5 October 2009
All tomorrow’s parties
Microsoft gets bruised, but life’s tough in the middle lane
If the recent Microsoft video viral is anything to go by, it seems that the tech and design-savvy among us are both aghast and amused by the concept of Tupperware-style parties where a politically correct
mix of ages and ethnicities gather to share their knowledge of Windows 7 over celery sticks and hummus.
According to DailyTech.com, Microsoft approached ‘consumer activation’ company House Party to create in-home, party environments for people to learn about their new operating system. Microsoft's mistake was not in taking a more informal approach to technology, it was their belief that the audience they hoped to target watch YouTube videos in the first place.
As Charlie Brooker’s rant in The Guardian asserted, Microsoft products are not for iPhone-toting Mac fans. Windows 7 is not for people who know how to blog and Tweet and care whether their laptop matches their sunglasses. Microsoft is for M&S-wearing, Coronation Street-watching, Ford Galaxy-driving Mr and Mrs Normal. It’s not glamorous and it’s not cool and there’s nothing wrong with that, until you start endorsing un-glamorous, un-cool YouTube videos which, as one person commented, look like ‘talking stock photos’.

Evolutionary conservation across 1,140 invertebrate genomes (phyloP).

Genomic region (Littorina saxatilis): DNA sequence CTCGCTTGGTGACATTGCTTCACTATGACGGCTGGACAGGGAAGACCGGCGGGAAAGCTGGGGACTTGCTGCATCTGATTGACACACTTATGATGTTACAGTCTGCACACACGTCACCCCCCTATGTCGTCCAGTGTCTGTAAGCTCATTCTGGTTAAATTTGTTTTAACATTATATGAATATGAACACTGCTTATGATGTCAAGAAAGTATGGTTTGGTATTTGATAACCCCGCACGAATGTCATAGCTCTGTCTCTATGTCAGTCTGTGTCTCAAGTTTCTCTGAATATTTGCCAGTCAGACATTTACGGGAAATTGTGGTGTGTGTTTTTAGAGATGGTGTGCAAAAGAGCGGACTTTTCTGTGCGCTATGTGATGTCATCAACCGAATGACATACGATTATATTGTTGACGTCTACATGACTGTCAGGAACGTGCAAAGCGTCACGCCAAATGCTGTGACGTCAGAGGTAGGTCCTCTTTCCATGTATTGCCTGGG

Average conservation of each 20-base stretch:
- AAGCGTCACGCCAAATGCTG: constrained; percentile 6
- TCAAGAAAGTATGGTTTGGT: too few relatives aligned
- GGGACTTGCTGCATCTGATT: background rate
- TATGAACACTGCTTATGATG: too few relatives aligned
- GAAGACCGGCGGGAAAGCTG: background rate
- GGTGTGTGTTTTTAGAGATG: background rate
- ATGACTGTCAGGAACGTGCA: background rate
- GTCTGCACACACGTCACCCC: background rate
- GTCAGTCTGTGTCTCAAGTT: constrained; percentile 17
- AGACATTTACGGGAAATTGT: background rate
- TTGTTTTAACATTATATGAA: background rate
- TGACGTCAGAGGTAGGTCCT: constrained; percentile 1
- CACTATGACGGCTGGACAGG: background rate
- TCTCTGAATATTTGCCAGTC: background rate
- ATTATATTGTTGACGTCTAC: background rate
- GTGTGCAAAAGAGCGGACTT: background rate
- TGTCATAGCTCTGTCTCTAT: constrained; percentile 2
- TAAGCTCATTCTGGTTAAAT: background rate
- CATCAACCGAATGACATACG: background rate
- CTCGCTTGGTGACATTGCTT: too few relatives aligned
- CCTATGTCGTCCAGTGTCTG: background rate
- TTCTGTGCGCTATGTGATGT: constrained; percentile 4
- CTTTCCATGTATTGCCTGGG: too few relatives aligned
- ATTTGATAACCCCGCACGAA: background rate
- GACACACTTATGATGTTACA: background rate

It’s easy for people who spend their working day online to say that print is dead, but it is also easy to forget how long the ‘trickle-down’ effect takes for new technology and new ways of working. For many people, the ‘netty’ is simply a glorified Yellow Pages where they can check their emails. For others the internet is a dangerous, unknown labyrinth of viruses and sexual predators.
The comms people at Windows 7 clearly understand that learning new technology can be challenging, but hosting family-friendly how-tos online is clearly counter-productive. Since going live at the end of August, the YouTube video has been watched by incredulous viewers nearly 1m times, forcing LaunchParties to disable comments, as well as garnering hundreds of subverted, ‘uncensored’ versions in the process. In light of this, old-school print campaigns are surely a better way to target the core audience, which is probably more at home with printed instruction booklets. This is not meant to be patronising: Microsoft should be proud of their customer base, and the fact that they successfully sell technology to people who do not prioritise technology in their lives.
Nevertheless, when it comes to near-perfect brand communication across all platforms, Microsoft are not only unlikely to win against Apple, they will get bruised in the fight.
OTHER TECH BATTLES
Googling with Bing: Another fight Microsoft are never going to win
Apple fans show Blackberry who's boss
Apple: Incredible, amazing, awesome.*
* Extracts taken from Apple's Keynote address in September 2009. No cuts are repeated.
Camilla Grey is the marketing assistant and trend analyst for branding agency Moving Brands, blogging regularly for them about branding, technology and design. Camilla also writes her own blog on fashion and retail trends at Camilla’s Store.